Aw, a sip won't hurt. Just like every other drink I've tried, I won't like it. "Green Apple." She hands me the chilled bottle, slippery with condensation.
We peek in on the kids who are busy demolishing the bedrooms and I continue to follow her upstairs to the gameroom. She turns on the Jimmy Buffet CD and racks up the balls on the pool table and turns to me with a grin. "If we can't go to the bar, we'll just pretend."
This is not something Supermom would ordinarily do. I mean, it's close to 8:00 and my kids aren't in bed and they need baths and Baby missed her nap and who will watch the kids?
But I'm feeling a little reckless, a little tired of the goody-goody act. And my friend is obviously needing some time with an adult. It's summer. I twist the top off my drink and take a gulp. "Hey!" I'm genuinly surprised. "This is really good!" Yikes. REALLY good.
We spend the next two hours playing pool (another first for me), drinking our fruity drinks (I drank the whole thing) and listening to Jimmy sing about margaritas, cheeseburgers and Mexico all the while wondering if I can really get away with this.
Even though I didn't even feel tipsy, I give myself a little time before hitting the road. Finally, I gather the kids and their leftover Happy Meals and we head home in the dark, way past bedtime. I'm toodling along, windows down, quite happy with my new grown up self. We are almost home, just around the corner from our house, and I see the lights.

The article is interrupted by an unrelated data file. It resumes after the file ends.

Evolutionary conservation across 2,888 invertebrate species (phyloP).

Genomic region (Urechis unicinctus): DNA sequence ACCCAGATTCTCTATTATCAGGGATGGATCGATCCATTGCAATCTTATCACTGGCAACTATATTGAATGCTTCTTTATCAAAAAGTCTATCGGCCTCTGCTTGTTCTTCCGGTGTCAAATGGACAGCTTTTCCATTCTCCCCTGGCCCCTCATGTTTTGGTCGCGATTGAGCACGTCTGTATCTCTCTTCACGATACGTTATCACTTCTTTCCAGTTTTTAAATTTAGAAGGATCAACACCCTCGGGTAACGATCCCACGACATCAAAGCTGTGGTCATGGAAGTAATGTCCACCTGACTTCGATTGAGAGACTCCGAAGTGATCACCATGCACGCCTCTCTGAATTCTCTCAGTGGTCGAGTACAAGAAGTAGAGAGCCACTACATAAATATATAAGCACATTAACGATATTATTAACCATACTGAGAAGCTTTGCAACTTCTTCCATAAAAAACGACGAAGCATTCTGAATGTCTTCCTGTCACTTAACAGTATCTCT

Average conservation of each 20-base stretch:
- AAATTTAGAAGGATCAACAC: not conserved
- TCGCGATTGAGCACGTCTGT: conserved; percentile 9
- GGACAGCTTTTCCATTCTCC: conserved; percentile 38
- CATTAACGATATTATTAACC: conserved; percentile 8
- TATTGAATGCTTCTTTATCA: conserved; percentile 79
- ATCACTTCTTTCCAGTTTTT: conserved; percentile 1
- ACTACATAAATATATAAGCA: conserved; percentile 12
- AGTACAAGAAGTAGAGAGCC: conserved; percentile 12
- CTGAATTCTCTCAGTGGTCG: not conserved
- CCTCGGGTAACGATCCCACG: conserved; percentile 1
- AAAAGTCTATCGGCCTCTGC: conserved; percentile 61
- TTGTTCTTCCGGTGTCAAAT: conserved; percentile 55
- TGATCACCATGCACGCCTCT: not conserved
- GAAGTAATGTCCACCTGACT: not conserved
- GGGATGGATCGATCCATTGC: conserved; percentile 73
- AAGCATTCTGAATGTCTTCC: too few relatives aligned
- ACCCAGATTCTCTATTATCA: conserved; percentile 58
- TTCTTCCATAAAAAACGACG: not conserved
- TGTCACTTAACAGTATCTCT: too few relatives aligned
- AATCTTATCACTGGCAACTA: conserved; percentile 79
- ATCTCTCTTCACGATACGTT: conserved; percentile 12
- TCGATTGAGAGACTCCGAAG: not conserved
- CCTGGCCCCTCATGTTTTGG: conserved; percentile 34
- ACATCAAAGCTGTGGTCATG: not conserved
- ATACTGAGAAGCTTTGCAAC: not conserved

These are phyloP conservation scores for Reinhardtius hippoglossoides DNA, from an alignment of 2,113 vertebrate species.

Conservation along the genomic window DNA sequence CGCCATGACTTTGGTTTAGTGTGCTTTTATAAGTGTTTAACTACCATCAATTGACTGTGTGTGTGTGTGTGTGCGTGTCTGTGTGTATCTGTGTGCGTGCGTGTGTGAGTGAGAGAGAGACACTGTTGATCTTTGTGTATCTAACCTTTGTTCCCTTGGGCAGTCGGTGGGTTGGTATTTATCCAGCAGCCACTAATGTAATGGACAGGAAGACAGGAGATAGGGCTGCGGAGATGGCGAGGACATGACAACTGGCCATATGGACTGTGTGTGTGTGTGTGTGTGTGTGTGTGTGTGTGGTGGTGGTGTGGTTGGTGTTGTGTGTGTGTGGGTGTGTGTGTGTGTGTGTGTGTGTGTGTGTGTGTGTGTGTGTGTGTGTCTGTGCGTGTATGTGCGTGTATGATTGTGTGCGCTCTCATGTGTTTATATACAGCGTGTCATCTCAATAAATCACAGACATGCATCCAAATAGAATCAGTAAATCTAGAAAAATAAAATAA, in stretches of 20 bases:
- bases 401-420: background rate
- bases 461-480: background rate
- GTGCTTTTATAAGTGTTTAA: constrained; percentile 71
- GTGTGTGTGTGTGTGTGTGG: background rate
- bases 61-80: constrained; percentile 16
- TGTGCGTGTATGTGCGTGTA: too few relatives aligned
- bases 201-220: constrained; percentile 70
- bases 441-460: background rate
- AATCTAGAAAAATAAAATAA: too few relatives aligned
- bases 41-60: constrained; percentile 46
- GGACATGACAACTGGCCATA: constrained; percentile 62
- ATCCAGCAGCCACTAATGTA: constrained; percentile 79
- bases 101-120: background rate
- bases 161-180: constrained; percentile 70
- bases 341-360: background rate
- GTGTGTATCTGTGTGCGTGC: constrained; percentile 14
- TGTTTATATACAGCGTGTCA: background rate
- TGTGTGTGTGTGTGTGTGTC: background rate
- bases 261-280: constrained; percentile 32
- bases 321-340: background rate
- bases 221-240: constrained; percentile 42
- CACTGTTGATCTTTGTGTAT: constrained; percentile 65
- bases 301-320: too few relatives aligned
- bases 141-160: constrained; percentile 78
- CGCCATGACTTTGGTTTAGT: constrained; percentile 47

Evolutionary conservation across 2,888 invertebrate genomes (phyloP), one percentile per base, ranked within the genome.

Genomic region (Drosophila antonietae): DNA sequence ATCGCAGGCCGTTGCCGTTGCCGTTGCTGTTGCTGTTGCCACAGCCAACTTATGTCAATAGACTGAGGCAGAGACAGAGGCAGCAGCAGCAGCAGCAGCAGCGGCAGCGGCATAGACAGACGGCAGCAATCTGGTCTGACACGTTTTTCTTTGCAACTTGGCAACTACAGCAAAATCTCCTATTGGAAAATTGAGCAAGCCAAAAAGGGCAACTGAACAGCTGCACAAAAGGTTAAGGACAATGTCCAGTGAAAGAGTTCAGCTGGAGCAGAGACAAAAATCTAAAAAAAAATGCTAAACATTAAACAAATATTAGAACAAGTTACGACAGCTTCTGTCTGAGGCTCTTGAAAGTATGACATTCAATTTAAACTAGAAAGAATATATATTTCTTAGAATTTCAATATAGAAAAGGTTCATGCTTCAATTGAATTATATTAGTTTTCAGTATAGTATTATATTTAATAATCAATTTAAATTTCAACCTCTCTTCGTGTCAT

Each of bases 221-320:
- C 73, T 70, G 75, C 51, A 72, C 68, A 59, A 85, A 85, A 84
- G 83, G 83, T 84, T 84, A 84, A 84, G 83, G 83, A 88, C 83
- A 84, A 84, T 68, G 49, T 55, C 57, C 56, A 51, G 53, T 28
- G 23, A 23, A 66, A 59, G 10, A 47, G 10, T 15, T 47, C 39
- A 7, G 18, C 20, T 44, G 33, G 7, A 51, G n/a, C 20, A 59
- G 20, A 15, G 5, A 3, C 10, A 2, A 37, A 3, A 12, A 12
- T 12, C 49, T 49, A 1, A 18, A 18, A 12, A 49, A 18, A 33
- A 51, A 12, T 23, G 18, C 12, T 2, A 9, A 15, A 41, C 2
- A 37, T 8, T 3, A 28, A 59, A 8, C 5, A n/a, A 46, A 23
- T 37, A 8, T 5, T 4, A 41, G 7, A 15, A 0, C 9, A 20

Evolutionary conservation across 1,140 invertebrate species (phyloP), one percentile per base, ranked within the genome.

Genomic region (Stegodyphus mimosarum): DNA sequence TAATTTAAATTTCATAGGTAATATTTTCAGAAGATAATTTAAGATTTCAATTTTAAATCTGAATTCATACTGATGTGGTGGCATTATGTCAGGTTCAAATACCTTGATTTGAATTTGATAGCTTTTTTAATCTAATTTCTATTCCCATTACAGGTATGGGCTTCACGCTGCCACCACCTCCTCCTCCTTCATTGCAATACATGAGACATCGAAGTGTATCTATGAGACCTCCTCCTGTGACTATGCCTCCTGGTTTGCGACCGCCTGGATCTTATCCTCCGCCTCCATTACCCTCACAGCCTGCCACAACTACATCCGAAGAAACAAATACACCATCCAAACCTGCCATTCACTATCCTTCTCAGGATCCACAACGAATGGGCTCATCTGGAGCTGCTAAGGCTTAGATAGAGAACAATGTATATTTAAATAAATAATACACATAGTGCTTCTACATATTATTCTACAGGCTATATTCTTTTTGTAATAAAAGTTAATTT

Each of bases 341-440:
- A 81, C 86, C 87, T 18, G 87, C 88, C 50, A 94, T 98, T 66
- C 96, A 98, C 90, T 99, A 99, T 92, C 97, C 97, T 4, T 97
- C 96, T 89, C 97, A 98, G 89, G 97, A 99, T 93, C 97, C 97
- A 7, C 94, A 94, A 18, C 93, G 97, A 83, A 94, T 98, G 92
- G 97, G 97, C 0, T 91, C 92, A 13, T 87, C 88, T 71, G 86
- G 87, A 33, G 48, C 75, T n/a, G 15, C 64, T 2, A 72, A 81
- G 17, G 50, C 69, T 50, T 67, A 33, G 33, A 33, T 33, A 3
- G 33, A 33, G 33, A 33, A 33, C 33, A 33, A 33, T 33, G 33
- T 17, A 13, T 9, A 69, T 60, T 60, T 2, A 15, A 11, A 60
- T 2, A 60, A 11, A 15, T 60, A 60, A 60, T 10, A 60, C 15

That's right. Lights.
Lights of the flashing red and blue variety.
I'm getting stopped.
Now, I'm a rookie. I've never been drunk. Never even buzzed. But wouldn't I know if the drink I had much, much earlier in the evening affected me? Wouldn't I feel something? I wasn't weaving. I wasn't driving over curbs. Did the Stay-At-Home-Mom Gestapo catch wind of my actions this evening and rat me out to the cops?
I reach for my license and insurance verification, suddenly feeling as though I'm being punished for my sins and right now with no makeup and my hair pulled up and my tired, ragged girls in the backseat eating cold McDonald's cheeseburgers barefoot at 10 o' clock at night, I must seem the perfect candidate.
He shines his flashlight in my eyes. "Hello, ma'am, may I see your license and verification, please?" I have it ready and hand it to him, hoping he sees my preparedness as a sign that I'm not a drunken, neglectful parent. His flashlight beam skims over the kids faces, eyes wide and mouths agape, and he drops the stern cop mask for a split second to say hello in a more kid-friendly manner, as I suspect they were wondering if poor ole' ma was gonna be sent to the pokey.